Stress can compel fish to act in ways that are not wholly natural. That includes either lying still at the bottom of the tank or staying at the top. Stress has many sources, including low water conditions, bullies, bright lights, underfeeding, overfeeding, the absence of foliage, human traffic in the vicinity of the aquarium, etc.

6. The Fish is Carrying a Disease

Like stress, an illness or infection can change the way mollies behave. While some of them become lethargic, others will look for relief at the top, especially when parasites have invaded their gills.[5]

If that is indeed the case, your molly will produce symptoms that are similar to those found in oxygen-deficient tanks, such as labored breathing and gasping. You may even notice that the gills have changed their shape and no longer seem healthy.

Dealing with Mollies that Always Swim at the Top

While some mollies can stay at the top because they want to, this isn’t normal behavior, and you can use the following steps to tackle it:

1. Oxygenating Your Tank

There are several ways to increase the oxygen levels in an aquarium, including:[6]

  • Water Change – A massive water change will bring immediate relief to your aquarium, and therefore should be your first step. The new water added to the tank as a result of the water change will increase the oxygen levels. 
  • Agitation – Start by installing powerheads, air stones, and filters. If you already have a filter, get a more robust model. You should also consider installing multiple filters if your tank is too large. These devices will increase the amount of oxygen entering the aquarium and ensure that this oxygen is evenly distributed.

If you are looking for a cheap solution, I highly recommend the hygger Aquarium Air Stone Kit (link to Amazon). That affordable bundle will elevate the oxygen dramatically while maintaining a quiet environment.

  • Temperature – If your tank is overheating, start by removing the lights and deactivating the heater. Leave it off until the temperature in the tank falls significantly. If the water is still too hot, use a fan to blow across the tank’s surface.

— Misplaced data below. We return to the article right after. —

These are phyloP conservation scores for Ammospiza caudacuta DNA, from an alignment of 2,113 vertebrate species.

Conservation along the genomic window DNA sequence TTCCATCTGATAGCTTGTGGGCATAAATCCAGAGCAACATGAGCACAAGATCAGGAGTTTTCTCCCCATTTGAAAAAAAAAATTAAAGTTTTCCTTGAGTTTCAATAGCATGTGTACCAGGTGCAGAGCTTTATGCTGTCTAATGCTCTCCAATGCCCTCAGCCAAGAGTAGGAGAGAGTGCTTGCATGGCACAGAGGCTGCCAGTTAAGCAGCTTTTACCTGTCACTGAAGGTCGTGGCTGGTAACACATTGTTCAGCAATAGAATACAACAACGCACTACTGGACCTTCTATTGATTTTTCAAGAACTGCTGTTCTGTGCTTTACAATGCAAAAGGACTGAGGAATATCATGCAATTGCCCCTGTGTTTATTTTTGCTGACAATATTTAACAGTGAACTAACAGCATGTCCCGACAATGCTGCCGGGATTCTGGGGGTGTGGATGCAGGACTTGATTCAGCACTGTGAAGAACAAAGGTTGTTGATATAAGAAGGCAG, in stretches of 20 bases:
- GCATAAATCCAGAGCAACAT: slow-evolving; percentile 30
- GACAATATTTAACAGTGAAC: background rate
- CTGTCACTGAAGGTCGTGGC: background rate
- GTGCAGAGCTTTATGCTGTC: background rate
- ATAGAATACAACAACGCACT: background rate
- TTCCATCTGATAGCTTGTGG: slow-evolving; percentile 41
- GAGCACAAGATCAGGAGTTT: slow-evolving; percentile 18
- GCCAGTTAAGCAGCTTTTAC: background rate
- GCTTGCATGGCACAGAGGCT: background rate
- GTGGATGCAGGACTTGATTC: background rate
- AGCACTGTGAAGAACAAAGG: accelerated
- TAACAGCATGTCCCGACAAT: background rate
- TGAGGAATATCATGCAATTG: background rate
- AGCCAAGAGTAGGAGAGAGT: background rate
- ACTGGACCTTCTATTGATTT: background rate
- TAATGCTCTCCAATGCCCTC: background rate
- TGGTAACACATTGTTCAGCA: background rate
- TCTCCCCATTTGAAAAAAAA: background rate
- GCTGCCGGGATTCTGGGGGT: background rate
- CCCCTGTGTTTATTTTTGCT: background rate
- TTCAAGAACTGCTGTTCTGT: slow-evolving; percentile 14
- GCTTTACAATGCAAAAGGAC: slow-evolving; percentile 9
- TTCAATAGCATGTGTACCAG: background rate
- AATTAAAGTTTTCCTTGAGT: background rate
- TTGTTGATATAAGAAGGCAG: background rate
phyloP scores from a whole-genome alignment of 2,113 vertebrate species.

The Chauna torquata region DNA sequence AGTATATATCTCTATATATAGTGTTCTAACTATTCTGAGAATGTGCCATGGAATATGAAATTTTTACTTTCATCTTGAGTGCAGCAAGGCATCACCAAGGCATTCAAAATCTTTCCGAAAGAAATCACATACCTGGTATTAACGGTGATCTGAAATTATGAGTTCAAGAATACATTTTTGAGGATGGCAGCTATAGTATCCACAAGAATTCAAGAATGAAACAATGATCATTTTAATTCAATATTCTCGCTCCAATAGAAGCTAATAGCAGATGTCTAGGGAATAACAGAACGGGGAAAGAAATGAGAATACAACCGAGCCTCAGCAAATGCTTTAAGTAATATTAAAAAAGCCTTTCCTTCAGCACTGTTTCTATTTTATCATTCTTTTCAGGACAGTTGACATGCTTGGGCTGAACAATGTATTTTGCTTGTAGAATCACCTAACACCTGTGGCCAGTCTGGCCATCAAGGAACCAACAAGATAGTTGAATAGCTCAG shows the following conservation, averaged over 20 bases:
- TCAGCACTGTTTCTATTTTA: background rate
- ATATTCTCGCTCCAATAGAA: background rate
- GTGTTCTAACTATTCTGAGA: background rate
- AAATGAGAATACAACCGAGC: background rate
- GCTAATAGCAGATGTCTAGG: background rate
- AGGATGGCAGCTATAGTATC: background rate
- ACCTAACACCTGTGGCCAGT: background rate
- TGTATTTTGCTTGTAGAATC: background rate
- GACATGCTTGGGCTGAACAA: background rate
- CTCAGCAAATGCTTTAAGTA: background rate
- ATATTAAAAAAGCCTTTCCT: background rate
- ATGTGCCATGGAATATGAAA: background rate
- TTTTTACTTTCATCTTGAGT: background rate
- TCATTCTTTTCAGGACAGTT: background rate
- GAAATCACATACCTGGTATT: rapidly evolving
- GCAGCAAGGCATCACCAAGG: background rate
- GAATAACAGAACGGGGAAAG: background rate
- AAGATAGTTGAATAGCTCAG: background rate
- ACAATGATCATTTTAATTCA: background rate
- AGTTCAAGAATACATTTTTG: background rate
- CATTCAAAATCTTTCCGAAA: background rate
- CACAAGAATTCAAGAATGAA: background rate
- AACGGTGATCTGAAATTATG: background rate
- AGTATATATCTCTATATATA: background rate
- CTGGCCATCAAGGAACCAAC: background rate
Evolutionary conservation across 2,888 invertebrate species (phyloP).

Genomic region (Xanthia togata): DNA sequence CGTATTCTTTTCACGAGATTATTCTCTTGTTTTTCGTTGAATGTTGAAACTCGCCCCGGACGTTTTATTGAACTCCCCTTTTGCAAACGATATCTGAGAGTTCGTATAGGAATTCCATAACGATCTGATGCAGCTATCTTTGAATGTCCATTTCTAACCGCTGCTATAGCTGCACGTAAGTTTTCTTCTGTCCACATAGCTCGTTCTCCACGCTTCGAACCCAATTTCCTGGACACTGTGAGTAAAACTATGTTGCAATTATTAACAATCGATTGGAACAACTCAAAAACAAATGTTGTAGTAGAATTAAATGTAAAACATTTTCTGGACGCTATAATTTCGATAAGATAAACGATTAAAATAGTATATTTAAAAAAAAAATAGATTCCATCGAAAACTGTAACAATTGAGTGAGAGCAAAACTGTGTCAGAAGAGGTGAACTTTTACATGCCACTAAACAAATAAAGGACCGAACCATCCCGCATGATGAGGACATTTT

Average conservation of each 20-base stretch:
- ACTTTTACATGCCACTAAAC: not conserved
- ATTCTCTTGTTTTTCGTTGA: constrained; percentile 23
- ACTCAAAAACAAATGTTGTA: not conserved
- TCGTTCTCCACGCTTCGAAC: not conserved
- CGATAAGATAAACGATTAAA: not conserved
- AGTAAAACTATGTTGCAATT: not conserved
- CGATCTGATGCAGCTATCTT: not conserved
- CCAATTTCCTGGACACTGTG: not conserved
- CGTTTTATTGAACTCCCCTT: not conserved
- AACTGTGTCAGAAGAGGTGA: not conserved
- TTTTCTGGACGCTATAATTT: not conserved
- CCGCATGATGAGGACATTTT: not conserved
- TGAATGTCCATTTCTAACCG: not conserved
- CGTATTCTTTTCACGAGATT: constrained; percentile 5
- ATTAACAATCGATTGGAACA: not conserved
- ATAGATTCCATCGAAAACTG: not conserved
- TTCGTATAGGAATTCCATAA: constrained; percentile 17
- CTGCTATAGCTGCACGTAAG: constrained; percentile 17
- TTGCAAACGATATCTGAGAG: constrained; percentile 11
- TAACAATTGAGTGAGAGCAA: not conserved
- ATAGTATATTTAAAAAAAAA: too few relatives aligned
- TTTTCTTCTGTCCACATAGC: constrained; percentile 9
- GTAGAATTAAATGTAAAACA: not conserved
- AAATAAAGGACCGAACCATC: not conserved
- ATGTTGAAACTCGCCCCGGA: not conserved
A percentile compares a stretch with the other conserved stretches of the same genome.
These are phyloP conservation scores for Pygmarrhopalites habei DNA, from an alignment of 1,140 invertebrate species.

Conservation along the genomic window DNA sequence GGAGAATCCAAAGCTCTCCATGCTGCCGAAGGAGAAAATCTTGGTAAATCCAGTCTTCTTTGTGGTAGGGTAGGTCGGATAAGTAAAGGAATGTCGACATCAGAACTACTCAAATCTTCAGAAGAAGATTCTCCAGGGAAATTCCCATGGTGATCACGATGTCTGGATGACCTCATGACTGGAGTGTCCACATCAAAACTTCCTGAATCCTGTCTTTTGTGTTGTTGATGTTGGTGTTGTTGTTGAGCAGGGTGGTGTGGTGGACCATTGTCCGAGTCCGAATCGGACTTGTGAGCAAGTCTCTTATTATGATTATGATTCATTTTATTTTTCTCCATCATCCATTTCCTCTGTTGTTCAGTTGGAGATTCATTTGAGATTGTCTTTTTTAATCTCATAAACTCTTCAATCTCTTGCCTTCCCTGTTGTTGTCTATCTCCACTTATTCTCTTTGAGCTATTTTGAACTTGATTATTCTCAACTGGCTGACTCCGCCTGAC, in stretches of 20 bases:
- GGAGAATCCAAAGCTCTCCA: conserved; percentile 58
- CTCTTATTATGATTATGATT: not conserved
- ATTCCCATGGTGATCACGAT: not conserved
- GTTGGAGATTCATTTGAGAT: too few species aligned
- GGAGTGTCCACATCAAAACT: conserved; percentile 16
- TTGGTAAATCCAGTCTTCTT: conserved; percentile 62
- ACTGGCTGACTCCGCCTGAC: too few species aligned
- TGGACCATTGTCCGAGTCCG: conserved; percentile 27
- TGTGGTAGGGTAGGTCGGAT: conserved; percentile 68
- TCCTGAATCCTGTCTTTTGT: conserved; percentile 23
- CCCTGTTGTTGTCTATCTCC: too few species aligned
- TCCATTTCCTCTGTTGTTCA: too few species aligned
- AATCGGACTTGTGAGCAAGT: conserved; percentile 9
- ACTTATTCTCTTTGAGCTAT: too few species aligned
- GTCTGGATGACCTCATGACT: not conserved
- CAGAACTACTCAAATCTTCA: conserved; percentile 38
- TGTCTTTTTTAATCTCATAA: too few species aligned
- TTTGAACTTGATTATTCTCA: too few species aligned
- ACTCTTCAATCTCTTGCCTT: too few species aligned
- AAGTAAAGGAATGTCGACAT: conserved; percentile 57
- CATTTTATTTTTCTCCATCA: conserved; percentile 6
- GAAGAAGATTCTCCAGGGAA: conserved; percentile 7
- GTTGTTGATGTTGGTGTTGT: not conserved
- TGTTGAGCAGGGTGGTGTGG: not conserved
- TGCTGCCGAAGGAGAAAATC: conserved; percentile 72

In the case of an emergency, you shouldn’t hesitate to add a few ice cubes (in zip-close bags) to the water. I also suggest keeping a thermometer on hand. You don’t want to lower the temperature so much that the water becomes too cold for your mollies.

In case your heater stopped working correctly, you should definitely check the Cobalt Aquatics Flat Neo-Therm Heater (link to Amazon). After trying dozens of heaters, that is the only device that didn’t disappoint me. It keeps your temperature incredibly stable, as I demonstrated in my review.

  • Maintenance – Try to keep the tank clean as much as you can. Vacuum the substrate on occasion. It is crucial to remove all leftovers and dead organisms that you find. If you permit the waste in the water to accumulate, ammonia and other toxins will rise.
  • Plants – You can increase the oxygen levels in the tank by adding more plants. But before that, you should ensure that the aquarium has sufficient lighting. Otherwise, the plants will consume the oxygen instead of making it.

2. Adjusting the Water for Mollies

Molly tanks require regular water changes. This is the only way to control the concentration of toxins like ammonia. However, water changes are not enough. You need a decent filter that will remove debris from the water.